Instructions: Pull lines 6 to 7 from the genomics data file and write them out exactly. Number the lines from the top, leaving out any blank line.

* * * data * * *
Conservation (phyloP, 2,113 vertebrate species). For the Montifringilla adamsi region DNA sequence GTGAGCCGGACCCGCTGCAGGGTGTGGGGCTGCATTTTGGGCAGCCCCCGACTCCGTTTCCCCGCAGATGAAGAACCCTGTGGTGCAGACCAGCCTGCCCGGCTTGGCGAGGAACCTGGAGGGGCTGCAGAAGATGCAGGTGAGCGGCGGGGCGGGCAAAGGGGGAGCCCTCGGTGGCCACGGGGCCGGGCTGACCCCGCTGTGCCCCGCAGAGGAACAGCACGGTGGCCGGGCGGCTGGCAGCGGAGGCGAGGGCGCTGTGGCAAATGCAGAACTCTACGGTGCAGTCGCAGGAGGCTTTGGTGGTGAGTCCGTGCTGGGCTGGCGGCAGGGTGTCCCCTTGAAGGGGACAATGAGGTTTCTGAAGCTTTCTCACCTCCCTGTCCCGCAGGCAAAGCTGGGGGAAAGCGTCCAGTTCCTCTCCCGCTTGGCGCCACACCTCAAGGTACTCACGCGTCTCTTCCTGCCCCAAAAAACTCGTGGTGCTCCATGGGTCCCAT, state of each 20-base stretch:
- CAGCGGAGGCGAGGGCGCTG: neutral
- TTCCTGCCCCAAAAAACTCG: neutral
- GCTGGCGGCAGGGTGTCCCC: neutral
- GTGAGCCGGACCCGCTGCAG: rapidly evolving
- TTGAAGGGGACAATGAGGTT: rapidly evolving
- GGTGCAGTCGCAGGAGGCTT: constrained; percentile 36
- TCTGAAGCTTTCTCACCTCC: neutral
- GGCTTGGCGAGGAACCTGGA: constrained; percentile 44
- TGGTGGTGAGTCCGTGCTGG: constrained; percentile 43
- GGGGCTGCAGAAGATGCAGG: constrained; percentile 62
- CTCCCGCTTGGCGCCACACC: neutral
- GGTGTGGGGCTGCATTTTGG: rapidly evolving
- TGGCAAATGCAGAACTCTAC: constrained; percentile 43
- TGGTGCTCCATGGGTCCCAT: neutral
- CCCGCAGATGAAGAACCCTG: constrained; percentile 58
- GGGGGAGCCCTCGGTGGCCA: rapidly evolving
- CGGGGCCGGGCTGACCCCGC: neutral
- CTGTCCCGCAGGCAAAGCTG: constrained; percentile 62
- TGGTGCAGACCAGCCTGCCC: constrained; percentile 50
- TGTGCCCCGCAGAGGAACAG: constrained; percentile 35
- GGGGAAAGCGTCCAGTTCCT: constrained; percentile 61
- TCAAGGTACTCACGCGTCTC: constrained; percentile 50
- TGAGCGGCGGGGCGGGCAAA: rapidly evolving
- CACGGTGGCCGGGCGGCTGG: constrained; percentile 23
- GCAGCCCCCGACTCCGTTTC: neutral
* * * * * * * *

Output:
- TTGAAGGGGACAATGAGGTT: rapidly evolving
- GGTGCAGTCGCAGGAGGCTT: constrained; percentile 36